Non Specific Amplification with the LAMP Technique in the Diagnosis of Tuberculosis in Sri Lankan Settings


Background: Tuberculosis (TB) remains a burden to Sri Lanka, where the incidence of the disease has been increasing over the past decade. The lack of early and accurate detection of the disease has been the main obstacle to its control. Microscopy or the culturing of mycobacteria from clinical samples is the most commonly used TB diagnostic tools in Sri Lanka. All these methods have their own limitations. Alternative diagnostic methods are therefore of high importance. Objectives: In this study, an attempt was made to validate loop mediated isothermal amplification (LAMP), which specifically amplifies a DNA sequence very rapidly at a low cost with limited resources. Methods: Crude DNA extractions of fifty culture isolates prepared from sputum samples, which were collected from patients with suspected TB extracts, were subjected to three separate LAMP assays. One assay was specific for 16S ribosomal RNA (16S rRNA) gene in genus Mycobacterium, and could detect the bacteria up to the genus level. The other two contained MTB specific primers targeting rimM or gyrB gene sequences in Mycobacterium tuberculosis (MTB), which enabled detection up to the species level. The sensitivity and specificity of the LAMP assays in the identification of mycobacteria or MTB were compared to microscopy and culture techniques. Results: Forty three out of the 47 Mycobacterium cultures were Mycobacterium-positive for LAMP assays with universal primers indicating a sensitivity of 92% in identifying Mycobacterium genus. However, thirteen out of 14 culture negatives were also positive with LAMP assays, which showed a specificity of only 7% in identifying MTB. The results suggested a high percentage of false positives by LAMP assays as compared to culture. Based on the colour changing of ZYBR Green dye and gel electrophoresis of the LAMP-amplified product, the detection of a non-specific amplification, even in the absence of target DNA, was recurrently observed. The result was the same even after following strict safety operations and laboratory practices to avoid the possibility of a cross-over contamination of MTB. Interestingly, this nonspecific DNA amplicon did not respond to digestion with BsaI restriction enzyme, suggesting that the false positives are not due to the presence of MTB. Conclusion: Under the tested conditions, the specificity of the LAMP method to identify MTB is low as compared to culture technique. Further investigations into optimizing the LAMP assay technique are required before it can be used, in its simple form, to diagnose TB in local clinical settings.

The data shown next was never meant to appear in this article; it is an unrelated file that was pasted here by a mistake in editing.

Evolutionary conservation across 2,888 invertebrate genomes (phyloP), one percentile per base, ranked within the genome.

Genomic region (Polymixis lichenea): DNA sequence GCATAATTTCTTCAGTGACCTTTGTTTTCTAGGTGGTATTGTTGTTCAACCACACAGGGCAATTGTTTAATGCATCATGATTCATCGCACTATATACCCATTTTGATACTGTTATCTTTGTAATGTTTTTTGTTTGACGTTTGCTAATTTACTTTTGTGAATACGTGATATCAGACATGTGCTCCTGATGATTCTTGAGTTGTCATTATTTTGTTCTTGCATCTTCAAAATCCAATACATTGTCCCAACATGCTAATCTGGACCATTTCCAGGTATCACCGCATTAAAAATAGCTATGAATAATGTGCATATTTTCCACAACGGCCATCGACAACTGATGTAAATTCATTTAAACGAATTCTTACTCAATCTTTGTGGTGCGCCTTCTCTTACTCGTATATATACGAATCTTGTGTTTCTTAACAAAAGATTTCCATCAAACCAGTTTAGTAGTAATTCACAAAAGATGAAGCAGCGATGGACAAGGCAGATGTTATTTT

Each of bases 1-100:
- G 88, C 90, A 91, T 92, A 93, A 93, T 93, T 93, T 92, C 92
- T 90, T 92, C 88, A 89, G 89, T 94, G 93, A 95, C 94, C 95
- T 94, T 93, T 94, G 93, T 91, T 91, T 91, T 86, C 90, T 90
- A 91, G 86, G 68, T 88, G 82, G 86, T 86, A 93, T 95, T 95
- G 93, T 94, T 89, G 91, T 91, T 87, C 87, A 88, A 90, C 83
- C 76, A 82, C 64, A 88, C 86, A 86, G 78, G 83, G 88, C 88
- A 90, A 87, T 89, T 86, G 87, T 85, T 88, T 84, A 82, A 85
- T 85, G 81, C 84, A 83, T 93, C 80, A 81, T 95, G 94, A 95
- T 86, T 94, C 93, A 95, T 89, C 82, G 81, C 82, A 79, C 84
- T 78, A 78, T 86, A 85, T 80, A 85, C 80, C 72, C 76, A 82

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Senarath, K. , Usgodaarachchi, R. , Navaratne, V. , Nagahawatte, A. , Wijayarathna, C. , Alvitigala, J. and Goonasekara, C. (2014) Non Specific Amplification with the LAMP Technique in the Diagnosis of Tuberculosis in Sri Lankan Settings. Journal of Tuberculosis Research, 2, 168-172. doi: 10.4236/jtr.2014.24021.

Conflicts of Interest

The authors declare no conflicts of interest.


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